"It's difficult to fit this long oblong-shape with little of interest above or below it into the square format of the cards. This oblique view was the best I could get and I chose a day when light was particularly good and offered a blue sky without bleaching out the stonework." J J Marshall
URBANPIX CAPTION for this Oxford card:
The history of Christ Church College begins in 1524 when Cardinal Wolsey obtained permission from the Pope to dissolve St Frideswide Priory and erect a college in its place, to be called ‘Cardinal College’. It became Christ Church College in 1546 when King Henry VIII designated the priory to become both chapel to the college, and cathedral to the newly created diocese of Oxford. Previously Oxford had sat in the diocese of Lincoln.
Christ Church College expanded over the centuries, and the
‘Meadow Buildings’ were added to its southernmost extremity between 1862 and 1865.The Meadow Buildings are Gothic in style and have an unusual tower with steeply stepped gables above its central archway. They overlook Oxford’s famous Broad Walk which leads to the River Thames. The Broad Walk was planted with elms in 1668, but they were killed by Dutch Elm disease in the 1970s and had to be replaced with alternating oriental plane trees and hybrid plane in 1976.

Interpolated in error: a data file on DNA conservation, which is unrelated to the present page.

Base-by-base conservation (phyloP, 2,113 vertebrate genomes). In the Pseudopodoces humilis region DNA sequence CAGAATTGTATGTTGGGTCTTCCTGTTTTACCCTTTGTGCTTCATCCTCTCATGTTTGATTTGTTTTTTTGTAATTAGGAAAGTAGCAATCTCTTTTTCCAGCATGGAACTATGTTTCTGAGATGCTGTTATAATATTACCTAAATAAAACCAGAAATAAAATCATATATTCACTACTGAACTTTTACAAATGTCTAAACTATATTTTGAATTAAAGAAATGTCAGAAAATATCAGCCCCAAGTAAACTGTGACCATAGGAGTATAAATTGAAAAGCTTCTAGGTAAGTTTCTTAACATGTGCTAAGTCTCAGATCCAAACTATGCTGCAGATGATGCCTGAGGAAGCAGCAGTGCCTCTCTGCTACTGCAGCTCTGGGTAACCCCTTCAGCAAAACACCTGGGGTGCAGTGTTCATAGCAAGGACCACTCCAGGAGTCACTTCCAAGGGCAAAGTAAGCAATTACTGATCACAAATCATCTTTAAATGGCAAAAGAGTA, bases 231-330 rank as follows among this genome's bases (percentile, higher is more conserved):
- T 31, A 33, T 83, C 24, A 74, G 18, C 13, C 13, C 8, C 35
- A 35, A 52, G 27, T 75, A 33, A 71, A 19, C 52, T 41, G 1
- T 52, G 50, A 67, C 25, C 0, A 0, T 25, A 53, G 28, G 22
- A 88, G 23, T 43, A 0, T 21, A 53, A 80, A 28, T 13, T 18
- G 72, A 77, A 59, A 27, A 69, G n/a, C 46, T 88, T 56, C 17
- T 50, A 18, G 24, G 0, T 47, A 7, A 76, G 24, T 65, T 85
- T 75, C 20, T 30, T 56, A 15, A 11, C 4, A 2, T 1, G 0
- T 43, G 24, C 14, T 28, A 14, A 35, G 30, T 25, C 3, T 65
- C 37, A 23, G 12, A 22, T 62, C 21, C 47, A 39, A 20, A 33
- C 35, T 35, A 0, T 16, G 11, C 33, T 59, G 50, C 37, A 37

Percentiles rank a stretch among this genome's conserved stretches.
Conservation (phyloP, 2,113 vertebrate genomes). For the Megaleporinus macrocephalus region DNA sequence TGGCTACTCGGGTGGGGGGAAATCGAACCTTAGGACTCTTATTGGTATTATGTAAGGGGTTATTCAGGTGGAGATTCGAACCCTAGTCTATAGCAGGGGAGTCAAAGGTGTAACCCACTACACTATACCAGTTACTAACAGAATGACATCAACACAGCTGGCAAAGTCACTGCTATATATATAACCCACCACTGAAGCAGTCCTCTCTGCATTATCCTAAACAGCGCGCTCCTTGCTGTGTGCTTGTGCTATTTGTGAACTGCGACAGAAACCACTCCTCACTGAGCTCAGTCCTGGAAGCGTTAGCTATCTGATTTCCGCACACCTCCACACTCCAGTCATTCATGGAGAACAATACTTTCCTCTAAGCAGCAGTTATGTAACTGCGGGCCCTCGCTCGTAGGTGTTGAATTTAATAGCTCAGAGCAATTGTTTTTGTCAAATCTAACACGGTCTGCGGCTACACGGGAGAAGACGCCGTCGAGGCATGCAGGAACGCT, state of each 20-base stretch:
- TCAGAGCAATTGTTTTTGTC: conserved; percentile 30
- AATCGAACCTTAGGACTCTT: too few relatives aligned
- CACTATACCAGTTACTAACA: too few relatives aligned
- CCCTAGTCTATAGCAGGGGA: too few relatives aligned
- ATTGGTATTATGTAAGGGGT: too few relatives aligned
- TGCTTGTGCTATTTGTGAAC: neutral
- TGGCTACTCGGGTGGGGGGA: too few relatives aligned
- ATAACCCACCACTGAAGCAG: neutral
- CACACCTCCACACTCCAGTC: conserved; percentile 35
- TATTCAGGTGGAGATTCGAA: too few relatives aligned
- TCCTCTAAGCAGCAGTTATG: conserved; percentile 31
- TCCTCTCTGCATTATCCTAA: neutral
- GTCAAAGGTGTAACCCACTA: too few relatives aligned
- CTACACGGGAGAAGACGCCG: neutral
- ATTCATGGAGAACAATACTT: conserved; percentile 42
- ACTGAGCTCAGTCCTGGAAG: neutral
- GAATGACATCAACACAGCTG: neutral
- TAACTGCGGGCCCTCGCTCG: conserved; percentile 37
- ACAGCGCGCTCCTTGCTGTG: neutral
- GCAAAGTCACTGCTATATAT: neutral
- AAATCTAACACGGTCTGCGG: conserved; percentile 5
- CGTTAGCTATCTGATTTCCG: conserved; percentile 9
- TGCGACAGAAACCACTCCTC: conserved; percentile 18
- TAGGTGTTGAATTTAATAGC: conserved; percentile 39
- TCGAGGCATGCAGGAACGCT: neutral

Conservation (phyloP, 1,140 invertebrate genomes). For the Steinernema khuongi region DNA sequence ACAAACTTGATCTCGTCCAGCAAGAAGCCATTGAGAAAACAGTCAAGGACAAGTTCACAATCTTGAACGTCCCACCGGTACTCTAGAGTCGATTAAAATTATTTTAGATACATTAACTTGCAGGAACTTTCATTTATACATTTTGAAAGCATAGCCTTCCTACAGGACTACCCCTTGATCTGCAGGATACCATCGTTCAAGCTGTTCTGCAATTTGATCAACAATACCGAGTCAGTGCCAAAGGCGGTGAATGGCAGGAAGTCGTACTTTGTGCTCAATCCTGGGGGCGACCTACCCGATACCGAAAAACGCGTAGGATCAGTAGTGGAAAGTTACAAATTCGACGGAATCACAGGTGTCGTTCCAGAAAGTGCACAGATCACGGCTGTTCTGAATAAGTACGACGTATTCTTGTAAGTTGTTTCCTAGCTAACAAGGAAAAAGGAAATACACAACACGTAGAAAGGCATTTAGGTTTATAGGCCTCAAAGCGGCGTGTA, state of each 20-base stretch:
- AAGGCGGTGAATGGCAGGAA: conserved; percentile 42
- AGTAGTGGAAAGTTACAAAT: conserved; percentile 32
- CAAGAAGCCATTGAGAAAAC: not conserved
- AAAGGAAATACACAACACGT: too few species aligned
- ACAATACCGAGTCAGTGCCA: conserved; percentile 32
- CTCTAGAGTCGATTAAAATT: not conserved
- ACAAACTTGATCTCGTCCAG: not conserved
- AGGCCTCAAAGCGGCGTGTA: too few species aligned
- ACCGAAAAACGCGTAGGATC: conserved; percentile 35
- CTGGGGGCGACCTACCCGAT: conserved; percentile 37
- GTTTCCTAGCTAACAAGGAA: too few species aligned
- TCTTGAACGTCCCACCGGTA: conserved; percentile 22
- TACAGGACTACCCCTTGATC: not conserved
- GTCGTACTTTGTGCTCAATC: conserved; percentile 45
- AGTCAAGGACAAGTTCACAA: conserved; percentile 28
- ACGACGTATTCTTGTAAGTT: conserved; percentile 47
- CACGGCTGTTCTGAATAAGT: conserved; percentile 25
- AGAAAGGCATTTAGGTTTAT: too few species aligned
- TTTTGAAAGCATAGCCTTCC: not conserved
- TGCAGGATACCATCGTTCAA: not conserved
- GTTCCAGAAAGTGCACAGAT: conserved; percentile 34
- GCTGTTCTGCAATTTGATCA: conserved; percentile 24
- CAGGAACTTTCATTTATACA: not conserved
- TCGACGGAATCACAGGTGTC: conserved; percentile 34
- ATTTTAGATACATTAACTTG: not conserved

Christ Church Meadow in which the buildings stand, is owned by Christ Church College and its 37 acres are preserved as ancient meadow. The Meadow has a tendency to flood and there is a print of people skating on it in 1879. Although so close to the city centre, cattle still graze there and herons, deer and pheasants can also be seen – but it is as a beautiful rural setting for the buildings of Christ Church and Merton colleges, and a quiet retreat for the city’s inhabitants, that it is most popularly known.
Christ Church Meadow, Oxford